And this past week I have not been feeling well. My bad habits are quickly catching up with me. And I have been whining about it. It’s not fair. I can’t do everything. How am I supposed to homeschool and also go on a diet? It’s a psychological thing, I’ve got to figure out how to deal with that part first before I try to abstain. Etc etc. Lots of excuses. 

The verse that struck me the hardest from Hebrews 12 was verse four,  “ In your struggle against sin you have not yet resisted to the point of shedding your blood.”

For the record, I do not think that being overweight or having diabetes or any other sickness is a sin. But for myself, I know that refusing to take care of the body that God gave me is a sin. When I know the right thing to do and refuse to do it, that’s sin. And all of my excuses looked pretty pathetic when I read verse four. I have not tried to resist to the point of shedding blood. I have actually offered up very little resistance when it comes to temptation and my eating habits. 

After my morning devotions, I went and found a black sharpie pen. I wrote on my wrist, “You have not yet resisted” so that every time I went to reach for the cookie or popsicle or whatever temptation was waiting for me I would see it on my wrist. It’s been a good reminder. 

All that to say, reading a chapter of the Bible every day is always a good idea. My kids ask me often, How do you know what God wants you to do? How do you hear Jesus speaking to you? And I always tell them, the best way to hear God’s voice is to read his word. The Holy Spirit will lead you to the right places, he’ll open your eyes to see what you need to see and understand what you need to understand.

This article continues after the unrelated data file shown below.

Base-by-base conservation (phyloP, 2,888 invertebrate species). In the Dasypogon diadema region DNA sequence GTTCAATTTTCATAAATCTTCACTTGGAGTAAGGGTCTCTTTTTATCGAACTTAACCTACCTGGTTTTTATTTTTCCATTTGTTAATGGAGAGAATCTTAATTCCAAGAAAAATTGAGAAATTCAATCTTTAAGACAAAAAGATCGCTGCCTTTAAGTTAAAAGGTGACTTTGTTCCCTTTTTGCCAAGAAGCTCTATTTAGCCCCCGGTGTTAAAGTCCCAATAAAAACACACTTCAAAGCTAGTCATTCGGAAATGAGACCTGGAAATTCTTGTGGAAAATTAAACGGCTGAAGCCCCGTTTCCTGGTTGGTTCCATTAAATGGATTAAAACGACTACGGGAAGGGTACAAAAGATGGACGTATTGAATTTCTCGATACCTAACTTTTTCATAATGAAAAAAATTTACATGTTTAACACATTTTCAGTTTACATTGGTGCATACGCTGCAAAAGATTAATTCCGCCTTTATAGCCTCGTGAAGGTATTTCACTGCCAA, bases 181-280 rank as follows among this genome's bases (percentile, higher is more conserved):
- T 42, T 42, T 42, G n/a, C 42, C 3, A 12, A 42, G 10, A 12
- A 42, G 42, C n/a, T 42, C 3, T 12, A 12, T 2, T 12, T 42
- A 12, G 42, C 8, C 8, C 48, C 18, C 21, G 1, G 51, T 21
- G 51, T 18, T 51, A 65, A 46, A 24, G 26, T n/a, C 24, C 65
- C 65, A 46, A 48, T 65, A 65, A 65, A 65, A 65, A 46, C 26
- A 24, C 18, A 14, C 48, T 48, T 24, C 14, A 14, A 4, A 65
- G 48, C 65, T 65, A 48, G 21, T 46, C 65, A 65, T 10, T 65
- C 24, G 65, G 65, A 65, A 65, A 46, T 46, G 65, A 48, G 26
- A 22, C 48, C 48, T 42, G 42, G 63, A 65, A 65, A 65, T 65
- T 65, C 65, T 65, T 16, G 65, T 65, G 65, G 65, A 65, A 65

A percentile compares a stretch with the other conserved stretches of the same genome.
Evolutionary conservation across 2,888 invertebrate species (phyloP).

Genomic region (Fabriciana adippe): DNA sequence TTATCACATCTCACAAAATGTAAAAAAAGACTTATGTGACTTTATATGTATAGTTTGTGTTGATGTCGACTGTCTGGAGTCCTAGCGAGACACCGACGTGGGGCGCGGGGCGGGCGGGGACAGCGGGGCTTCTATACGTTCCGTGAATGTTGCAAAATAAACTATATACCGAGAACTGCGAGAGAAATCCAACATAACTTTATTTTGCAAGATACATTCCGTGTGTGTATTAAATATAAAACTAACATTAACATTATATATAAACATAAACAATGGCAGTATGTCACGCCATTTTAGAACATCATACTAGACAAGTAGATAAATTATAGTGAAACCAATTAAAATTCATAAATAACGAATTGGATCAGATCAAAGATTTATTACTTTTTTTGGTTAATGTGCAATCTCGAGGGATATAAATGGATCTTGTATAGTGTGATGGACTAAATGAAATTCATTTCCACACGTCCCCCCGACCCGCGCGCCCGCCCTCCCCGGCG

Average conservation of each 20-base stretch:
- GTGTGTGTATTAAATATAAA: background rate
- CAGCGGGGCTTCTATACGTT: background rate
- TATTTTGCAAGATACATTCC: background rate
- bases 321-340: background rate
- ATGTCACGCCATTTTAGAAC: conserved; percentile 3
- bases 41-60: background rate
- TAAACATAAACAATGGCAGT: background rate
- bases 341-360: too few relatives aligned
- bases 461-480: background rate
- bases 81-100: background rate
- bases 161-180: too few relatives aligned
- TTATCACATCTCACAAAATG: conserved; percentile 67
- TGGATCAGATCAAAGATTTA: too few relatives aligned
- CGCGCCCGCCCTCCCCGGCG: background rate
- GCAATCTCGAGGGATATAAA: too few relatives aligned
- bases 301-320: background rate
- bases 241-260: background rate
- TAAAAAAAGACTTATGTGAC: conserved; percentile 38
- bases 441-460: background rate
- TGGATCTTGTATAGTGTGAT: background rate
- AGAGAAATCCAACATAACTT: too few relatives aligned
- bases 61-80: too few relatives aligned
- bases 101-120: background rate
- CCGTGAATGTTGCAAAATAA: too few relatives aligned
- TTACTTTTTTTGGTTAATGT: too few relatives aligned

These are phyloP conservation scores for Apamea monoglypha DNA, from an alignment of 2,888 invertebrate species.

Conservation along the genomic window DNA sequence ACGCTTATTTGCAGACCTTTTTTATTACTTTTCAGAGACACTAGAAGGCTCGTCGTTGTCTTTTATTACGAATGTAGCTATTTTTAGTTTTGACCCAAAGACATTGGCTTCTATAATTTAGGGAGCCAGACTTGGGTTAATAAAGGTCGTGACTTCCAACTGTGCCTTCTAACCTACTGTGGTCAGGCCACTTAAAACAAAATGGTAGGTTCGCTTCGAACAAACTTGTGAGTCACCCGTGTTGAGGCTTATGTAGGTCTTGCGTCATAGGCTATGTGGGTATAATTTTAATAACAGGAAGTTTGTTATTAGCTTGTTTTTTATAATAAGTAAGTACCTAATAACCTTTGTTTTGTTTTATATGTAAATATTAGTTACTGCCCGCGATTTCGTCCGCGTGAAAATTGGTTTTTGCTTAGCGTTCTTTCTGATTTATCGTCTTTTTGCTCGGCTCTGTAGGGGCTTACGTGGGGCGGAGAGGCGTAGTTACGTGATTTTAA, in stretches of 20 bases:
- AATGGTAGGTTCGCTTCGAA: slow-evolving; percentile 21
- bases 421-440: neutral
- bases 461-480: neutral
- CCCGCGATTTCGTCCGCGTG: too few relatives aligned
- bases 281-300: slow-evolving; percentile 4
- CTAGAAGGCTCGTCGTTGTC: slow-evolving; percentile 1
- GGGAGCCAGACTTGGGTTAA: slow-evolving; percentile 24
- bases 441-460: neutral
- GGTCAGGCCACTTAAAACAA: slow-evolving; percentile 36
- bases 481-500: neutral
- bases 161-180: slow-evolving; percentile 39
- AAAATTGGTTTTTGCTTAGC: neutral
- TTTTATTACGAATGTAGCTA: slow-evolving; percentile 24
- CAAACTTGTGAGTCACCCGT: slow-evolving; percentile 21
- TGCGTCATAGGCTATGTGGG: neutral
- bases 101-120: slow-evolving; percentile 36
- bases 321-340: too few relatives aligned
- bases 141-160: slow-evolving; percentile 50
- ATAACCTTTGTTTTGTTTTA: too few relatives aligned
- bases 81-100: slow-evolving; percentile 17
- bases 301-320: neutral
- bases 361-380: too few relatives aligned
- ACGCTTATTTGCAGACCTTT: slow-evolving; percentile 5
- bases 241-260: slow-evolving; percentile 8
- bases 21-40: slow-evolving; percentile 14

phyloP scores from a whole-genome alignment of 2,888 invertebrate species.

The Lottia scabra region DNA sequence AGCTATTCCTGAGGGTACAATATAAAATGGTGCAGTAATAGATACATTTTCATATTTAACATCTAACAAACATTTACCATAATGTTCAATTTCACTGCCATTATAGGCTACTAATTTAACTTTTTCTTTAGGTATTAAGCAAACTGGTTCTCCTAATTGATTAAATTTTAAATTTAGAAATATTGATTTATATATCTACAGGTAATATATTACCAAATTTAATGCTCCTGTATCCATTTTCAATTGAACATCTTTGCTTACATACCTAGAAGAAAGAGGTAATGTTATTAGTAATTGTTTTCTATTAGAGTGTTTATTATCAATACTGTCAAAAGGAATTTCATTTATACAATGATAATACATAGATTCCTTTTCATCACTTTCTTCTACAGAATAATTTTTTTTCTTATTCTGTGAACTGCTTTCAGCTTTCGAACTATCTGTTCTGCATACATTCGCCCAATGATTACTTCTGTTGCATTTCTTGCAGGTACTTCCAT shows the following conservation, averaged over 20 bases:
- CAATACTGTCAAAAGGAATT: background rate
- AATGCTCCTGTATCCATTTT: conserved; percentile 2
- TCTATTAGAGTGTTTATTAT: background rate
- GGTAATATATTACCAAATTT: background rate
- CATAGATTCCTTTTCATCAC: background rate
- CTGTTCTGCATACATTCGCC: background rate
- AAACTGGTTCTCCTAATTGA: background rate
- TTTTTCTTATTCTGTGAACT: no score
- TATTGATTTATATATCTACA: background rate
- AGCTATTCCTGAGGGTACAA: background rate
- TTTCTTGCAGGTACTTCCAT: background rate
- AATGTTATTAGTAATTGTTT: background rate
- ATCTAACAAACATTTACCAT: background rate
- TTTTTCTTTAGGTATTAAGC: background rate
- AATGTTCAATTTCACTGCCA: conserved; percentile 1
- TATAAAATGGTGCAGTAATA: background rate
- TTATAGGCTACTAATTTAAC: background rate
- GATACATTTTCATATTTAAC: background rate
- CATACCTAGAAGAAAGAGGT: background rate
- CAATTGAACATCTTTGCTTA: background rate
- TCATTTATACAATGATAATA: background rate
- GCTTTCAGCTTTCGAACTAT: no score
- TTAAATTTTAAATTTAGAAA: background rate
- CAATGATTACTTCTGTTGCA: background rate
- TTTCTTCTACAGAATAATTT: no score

And I’m thankful that he did that for me this week.

It’s OK to be Sad

Do any of you struggle with feeling Big Feelings? I always feel like I need to apologize for being depressed or angry or sad. Like, these emotions are on the bad list and I need to switch over to Happy and Content and Peaceful as soon as possible. 

 

This week has been a bit rough for our family. My kids have been dragging around and have been downright depressed. Do you want to go to the creek to play? No. Do you want to go to the one open playground that I know about? No. Do you want to go bike riding? No. And then they ask, when is school starting? When can we see our friends again?

 

We have talked about school, how it’s going to look different for the kids who are going to the actual school building. Social distancing! Masks! Don’t share things! The little kids who I’m keeping home to homeschool, want to know, again, why they can’t go to the building? And I’m tempted to just go and enroll them and hope for the best. Except that all the reasons I have for homeschooling still exist. I’m sorry sweetie. If school has to shut down for sickness, I don’t want you having to do computer school when you’re only in 2nd grade. But, if everything goes smoothly this semester, I’ll put you in school in January. We just have to wait and see.